We are kicking off the winter quarter with a joint presentation by Anastasia Giannakidou (University of Chicago) and Alda Mari (Institut Jean Nicod).
SPEAKERS: Anastasia Giannakidou and Alda Mari
TITLE: ‘The future in Greek and Italian: metaphysical and epistemic dimensions’
DATE: Friday 11/16
LOCATION: Rosenwald 208
TIME: 11:30 am – 1:20 pm
While the question of whether future morphemes in languages denote temporal or modal operators has been central in formal semantics, most analyses agree that such morphemes convey modality, and do not simply make reference to future times. The modality is often assumed to be purely metaphysical (e.g. Thomason 1984, Kaufmann, 2005). In this paper, we present novel data from Greek and Italian showing a systematic availability of purely epistemic readings with the future morphemes (FUT) alongside the predictive readings. We propose a fully Kratzerian account (following closely Portner 2009), and argue for a common semantic core. FUT is nonveridical in both cases: the modal space is partitioned into p and ¬p worlds, and FUT universally quantifies over the Best p worlds established by the ordering sources, which are reasonability and knowledge relevant to the sentence (called the future criterion). With universal quantification over Best worlds an underlying bias is revealed towards those worlds; therefore in our analysis the future is both weak (nonveridical metaphysical and epistemic space) and strong, because of the bias. Our analysis enriches the metaphysical modality of the future with epistemic components, captures the common core of the predictive and epistemic FUT, and provides simple tools for dealing both with the novel facts of Greek and Italian, as well as apparent Moore paradoxical effects observed with future expressions and MUST.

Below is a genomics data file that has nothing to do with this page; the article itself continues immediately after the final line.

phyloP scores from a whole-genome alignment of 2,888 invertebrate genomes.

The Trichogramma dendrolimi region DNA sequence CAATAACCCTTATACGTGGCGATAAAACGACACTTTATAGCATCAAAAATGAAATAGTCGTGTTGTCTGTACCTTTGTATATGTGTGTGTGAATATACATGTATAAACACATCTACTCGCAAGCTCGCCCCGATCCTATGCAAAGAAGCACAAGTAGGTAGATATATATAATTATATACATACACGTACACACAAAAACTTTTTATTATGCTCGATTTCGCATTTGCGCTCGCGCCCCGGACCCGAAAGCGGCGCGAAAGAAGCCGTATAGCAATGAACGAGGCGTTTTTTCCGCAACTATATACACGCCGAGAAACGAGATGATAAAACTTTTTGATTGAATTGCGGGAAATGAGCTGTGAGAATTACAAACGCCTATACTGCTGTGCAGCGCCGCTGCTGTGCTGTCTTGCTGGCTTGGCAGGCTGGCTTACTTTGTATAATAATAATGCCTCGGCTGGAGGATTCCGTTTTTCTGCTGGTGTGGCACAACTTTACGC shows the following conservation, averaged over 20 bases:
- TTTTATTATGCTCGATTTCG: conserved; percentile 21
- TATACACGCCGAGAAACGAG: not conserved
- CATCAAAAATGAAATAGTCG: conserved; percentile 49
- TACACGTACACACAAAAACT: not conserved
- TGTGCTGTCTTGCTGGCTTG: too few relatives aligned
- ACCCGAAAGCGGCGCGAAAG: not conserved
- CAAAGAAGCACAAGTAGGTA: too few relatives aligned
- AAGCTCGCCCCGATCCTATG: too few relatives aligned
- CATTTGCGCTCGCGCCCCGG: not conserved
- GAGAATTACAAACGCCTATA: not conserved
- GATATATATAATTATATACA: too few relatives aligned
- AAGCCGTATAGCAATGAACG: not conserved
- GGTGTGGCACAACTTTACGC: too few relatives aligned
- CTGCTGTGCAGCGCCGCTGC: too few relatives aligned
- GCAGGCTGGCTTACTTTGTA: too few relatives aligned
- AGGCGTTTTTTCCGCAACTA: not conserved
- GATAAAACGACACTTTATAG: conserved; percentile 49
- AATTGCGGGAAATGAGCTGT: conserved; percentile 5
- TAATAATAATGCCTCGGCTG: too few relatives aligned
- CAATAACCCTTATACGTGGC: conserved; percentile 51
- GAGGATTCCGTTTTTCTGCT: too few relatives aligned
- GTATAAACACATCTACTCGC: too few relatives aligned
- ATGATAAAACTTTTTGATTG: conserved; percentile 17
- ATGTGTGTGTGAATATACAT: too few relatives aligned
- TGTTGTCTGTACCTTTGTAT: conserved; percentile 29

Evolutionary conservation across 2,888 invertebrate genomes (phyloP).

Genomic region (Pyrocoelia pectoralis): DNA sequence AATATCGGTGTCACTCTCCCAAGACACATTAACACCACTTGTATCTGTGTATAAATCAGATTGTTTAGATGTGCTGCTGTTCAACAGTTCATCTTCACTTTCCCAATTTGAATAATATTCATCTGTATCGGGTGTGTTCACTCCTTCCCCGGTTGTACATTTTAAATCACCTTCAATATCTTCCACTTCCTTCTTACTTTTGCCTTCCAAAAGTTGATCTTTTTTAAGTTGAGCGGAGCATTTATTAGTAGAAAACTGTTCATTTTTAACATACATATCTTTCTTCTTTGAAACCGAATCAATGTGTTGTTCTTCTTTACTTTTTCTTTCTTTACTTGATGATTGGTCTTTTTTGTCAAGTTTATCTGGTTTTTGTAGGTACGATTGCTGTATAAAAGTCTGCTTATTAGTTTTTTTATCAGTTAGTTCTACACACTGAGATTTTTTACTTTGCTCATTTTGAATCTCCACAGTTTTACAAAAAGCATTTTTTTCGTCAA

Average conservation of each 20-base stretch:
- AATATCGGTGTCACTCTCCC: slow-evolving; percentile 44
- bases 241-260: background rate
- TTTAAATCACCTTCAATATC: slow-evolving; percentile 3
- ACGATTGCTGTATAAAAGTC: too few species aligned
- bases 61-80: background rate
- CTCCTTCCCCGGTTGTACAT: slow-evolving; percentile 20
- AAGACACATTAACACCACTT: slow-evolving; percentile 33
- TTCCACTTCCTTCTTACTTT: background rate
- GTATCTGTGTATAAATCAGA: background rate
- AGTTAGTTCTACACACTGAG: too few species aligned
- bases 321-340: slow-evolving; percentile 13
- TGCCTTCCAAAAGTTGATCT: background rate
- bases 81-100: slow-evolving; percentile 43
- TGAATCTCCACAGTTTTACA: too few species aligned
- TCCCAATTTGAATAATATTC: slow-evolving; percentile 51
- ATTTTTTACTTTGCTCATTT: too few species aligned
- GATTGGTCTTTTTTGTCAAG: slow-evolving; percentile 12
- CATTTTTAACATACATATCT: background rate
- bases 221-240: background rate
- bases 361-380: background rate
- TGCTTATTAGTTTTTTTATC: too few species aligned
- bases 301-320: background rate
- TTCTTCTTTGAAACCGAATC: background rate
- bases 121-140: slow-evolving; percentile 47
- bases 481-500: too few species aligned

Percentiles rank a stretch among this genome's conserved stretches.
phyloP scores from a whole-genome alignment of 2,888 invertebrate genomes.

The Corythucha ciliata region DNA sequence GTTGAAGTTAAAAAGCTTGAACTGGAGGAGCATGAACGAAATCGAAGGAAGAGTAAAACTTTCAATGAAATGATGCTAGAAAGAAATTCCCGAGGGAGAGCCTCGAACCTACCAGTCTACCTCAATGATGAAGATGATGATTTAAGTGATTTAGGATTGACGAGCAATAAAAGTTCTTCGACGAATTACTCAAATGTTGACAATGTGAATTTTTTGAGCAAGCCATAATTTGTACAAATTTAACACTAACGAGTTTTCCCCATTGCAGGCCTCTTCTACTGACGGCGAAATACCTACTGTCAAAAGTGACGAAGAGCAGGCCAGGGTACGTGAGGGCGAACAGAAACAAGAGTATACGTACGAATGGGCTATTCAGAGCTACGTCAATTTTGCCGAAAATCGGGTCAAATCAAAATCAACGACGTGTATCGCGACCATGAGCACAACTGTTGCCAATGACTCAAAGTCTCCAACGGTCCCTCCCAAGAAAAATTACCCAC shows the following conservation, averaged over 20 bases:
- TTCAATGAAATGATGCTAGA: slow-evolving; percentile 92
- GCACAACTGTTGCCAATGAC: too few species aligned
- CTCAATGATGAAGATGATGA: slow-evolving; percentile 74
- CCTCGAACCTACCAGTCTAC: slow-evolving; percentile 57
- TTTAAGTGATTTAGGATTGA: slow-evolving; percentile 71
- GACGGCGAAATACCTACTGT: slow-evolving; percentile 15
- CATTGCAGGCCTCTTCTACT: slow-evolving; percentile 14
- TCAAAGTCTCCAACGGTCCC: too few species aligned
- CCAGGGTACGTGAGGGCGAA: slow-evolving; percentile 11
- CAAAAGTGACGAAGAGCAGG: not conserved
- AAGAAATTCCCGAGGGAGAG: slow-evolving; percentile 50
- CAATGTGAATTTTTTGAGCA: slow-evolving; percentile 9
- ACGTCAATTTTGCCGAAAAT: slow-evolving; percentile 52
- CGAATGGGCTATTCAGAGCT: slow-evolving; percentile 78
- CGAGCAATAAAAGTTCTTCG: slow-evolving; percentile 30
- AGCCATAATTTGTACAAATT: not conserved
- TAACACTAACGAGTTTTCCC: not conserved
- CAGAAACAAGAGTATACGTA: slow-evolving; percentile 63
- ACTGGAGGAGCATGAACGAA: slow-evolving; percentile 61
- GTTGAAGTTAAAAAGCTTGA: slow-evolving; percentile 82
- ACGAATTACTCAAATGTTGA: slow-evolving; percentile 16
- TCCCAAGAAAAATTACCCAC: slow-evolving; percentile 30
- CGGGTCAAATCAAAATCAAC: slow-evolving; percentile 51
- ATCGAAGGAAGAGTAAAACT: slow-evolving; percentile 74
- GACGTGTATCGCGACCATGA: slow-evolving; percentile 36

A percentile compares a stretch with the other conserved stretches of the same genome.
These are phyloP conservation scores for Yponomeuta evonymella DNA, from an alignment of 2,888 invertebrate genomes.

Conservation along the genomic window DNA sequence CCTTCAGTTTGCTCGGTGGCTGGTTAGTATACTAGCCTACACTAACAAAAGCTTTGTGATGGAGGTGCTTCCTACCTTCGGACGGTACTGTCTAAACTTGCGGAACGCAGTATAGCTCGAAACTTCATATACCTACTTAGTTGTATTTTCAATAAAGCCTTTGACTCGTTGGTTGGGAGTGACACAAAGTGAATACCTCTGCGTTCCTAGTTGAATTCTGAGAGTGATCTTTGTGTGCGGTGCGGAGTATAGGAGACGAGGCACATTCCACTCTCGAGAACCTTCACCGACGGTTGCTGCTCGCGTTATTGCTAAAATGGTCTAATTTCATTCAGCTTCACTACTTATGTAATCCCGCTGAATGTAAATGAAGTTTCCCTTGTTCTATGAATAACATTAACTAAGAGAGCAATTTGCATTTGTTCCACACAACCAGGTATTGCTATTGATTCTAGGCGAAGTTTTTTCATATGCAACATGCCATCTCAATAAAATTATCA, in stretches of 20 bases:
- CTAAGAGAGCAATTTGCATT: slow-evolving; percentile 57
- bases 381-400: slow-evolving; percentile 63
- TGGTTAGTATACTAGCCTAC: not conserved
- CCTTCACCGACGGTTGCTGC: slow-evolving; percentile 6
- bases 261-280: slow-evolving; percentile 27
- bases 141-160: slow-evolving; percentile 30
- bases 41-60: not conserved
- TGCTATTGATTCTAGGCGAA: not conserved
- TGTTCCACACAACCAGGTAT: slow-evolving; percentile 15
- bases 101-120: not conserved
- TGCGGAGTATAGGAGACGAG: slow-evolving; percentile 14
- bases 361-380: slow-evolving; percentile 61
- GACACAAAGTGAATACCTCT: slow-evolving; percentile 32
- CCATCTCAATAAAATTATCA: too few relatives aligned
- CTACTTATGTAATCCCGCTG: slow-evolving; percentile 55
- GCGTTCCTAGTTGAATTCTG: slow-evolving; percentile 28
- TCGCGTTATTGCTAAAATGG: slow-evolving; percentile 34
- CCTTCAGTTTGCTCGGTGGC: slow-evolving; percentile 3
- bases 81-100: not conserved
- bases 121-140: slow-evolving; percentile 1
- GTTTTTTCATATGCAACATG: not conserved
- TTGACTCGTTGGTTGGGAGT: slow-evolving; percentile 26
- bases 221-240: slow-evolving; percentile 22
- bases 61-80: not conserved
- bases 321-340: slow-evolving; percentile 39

If you’d like to read the paper (and some further background reading), here are links:
The Future in Greek and Italian: metaphysical and epistemic dimensions
Biased modality and epistemic weakness with the future and MUST: non veridicality, partial knowledge